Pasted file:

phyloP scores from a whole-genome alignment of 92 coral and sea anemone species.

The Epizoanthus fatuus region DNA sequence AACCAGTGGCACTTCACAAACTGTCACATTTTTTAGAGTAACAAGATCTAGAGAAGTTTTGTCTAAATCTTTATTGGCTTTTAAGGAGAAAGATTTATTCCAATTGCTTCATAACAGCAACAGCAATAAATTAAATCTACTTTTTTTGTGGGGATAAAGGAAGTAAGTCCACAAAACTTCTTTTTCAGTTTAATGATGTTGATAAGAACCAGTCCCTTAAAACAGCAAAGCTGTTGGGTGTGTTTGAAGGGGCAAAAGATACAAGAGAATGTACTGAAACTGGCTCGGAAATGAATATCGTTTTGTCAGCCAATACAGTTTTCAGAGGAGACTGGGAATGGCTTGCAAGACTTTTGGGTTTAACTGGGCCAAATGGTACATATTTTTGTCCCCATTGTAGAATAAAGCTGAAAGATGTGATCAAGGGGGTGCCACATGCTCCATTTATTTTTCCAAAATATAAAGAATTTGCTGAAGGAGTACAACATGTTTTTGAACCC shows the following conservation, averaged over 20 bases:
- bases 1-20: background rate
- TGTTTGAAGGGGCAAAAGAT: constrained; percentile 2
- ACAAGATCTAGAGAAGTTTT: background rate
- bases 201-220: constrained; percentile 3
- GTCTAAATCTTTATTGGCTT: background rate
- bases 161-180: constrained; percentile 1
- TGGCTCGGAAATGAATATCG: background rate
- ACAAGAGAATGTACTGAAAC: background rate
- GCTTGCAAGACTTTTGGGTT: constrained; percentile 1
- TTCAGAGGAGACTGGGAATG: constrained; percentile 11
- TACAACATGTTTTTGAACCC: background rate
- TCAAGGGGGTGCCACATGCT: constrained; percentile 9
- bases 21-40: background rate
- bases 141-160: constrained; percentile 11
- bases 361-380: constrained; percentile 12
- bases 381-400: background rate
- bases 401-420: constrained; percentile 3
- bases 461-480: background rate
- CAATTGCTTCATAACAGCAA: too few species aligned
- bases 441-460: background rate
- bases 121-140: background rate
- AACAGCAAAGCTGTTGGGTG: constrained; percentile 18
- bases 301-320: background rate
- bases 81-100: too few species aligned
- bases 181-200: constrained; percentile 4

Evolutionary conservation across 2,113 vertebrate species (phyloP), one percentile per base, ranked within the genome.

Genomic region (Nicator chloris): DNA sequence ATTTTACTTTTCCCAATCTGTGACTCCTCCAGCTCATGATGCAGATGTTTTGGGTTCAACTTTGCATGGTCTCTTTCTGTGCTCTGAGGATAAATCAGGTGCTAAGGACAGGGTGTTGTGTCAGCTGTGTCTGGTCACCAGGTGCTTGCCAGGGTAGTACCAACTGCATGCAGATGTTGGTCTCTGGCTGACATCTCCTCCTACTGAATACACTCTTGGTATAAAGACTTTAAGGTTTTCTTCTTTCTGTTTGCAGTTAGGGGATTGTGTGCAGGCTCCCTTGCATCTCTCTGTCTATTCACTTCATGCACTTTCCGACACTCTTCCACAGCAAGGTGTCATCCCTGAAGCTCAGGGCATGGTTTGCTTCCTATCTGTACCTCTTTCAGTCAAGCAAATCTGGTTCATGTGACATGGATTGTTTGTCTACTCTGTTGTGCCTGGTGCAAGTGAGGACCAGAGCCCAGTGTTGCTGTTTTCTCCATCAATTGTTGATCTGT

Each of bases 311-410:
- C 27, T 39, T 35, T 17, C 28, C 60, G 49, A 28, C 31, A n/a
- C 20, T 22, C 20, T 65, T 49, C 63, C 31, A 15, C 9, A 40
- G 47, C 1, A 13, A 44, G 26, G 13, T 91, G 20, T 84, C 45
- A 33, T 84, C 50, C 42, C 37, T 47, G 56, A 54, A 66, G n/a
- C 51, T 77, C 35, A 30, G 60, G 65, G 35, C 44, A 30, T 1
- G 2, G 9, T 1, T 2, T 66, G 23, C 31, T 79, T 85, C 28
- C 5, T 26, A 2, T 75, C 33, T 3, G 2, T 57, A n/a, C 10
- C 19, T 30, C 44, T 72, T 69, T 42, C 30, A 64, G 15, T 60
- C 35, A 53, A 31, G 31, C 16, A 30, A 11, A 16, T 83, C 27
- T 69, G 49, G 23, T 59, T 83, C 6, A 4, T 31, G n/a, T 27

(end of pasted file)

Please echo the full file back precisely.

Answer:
phyloP scores from a whole-genome alignment of 92 coral and sea anemone species.

The Epizoanthus fatuus region DNA sequence AACCAGTGGCACTTCACAAACTGTCACATTTTTTAGAGTAACAAGATCTAGAGAAGTTTTGTCTAAATCTTTATTGGCTTTTAAGGAGAAAGATTTATTCCAATTGCTTCATAACAGCAACAGCAATAAATTAAATCTACTTTTTTTGTGGGGATAAAGGAAGTAAGTCCACAAAACTTCTTTTTCAGTTTAATGATGTTGATAAGAACCAGTCCCTTAAAACAGCAAAGCTGTTGGGTGTGTTTGAAGGGGCAAAAGATACAAGAGAATGTACTGAAACTGGCTCGGAAATGAATATCGTTTTGTCAGCCAATACAGTTTTCAGAGGAGACTGGGAATGGCTTGCAAGACTTTTGGGTTTAACTGGGCCAAATGGTACATATTTTTGTCCCCATTGTAGAATAAAGCTGAAAGATGTGATCAAGGGGGTGCCACATGCTCCATTTATTTTTCCAAAATATAAAGAATTTGCTGAAGGAGTACAACATGTTTTTGAACCC shows the following conservation, averaged over 20 bases:
- bases 1-20: background rate
- TGTTTGAAGGGGCAAAAGAT: constrained; percentile 2
- ACAAGATCTAGAGAAGTTTT: background rate
- bases 201-220: constrained; percentile 3
- GTCTAAATCTTTATTGGCTT: background rate
- bases 161-180: constrained; percentile 1
- TGGCTCGGAAATGAATATCG: background rate
- ACAAGAGAATGTACTGAAAC: background rate
- GCTTGCAAGACTTTTGGGTT: constrained; percentile 1
- TTCAGAGGAGACTGGGAATG: constrained; percentile 11
- TACAACATGTTTTTGAACCC: background rate
- TCAAGGGGGTGCCACATGCT: constrained; percentile 9
- bases 21-40: background rate
- bases 141-160: constrained; percentile 11
- bases 361-380: constrained; percentile 12
- bases 381-400: background rate
- bases 401-420: constrained; percentile 3
- bases 461-480: background rate
- CAATTGCTTCATAACAGCAA: too few species aligned
- bases 441-460: background rate
- bases 121-140: background rate
- AACAGCAAAGCTGTTGGGTG: constrained; percentile 18
- bases 301-320: background rate
- bases 81-100: too few species aligned
- bases 181-200: constrained; percentile 4

Evolutionary conservation across 2,113 vertebrate species (phyloP), one percentile per base, ranked within the genome.

Genomic region (Nicator chloris): DNA sequence ATTTTACTTTTCCCAATCTGTGACTCCTCCAGCTCATGATGCAGATGTTTTGGGTTCAACTTTGCATGGTCTCTTTCTGTGCTCTGAGGATAAATCAGGTGCTAAGGACAGGGTGTTGTGTCAGCTGTGTCTGGTCACCAGGTGCTTGCCAGGGTAGTACCAACTGCATGCAGATGTTGGTCTCTGGCTGACATCTCCTCCTACTGAATACACTCTTGGTATAAAGACTTTAAGGTTTTCTTCTTTCTGTTTGCAGTTAGGGGATTGTGTGCAGGCTCCCTTGCATCTCTCTGTCTATTCACTTCATGCACTTTCCGACACTCTTCCACAGCAAGGTGTCATCCCTGAAGCTCAGGGCATGGTTTGCTTCCTATCTGTACCTCTTTCAGTCAAGCAAATCTGGTTCATGTGACATGGATTGTTTGTCTACTCTGTTGTGCCTGGTGCAAGTGAGGACCAGAGCCCAGTGTTGCTGTTTTCTCCATCAATTGTTGATCTGT

Each of bases 311-410:
- C 27, T 39, T 35, T 17, C 28, C 60, G 49, A 28, C 31, A n/a
- C 20, T 22, C 20, T 65, T 49, C 63, C 31, A 15, C 9, A 40
- G 47, C 1, A 13, A 44, G 26, G 13, T 91, G 20, T 84, C 45
- A 33, T 84, C 50, C 42, C 37, T 47, G 56, A 54, A 66, G n/a
- C 51, T 77, C 35, A 30, G 60, G 65, G 35, C 44, A 30, T 1
- G 2, G 9, T 1, T 2, T 66, G 23, C 31, T 79, T 85, C 28
- C 5, T 26, A 2, T 75, C 33, T 3, G 2, T 57, A n/a, C 10
- C 19, T 30, C 44, T 72, T 69, T 42, C 30, A 64, G 15, T 60
- C 35, A 53, A 31, G 31, C 16, A 30, A 11, A 16, T 83, C 27
- T 69, G 49, G 23, T 59, T 83, C 6, A 4, T 31, G n/a, T 27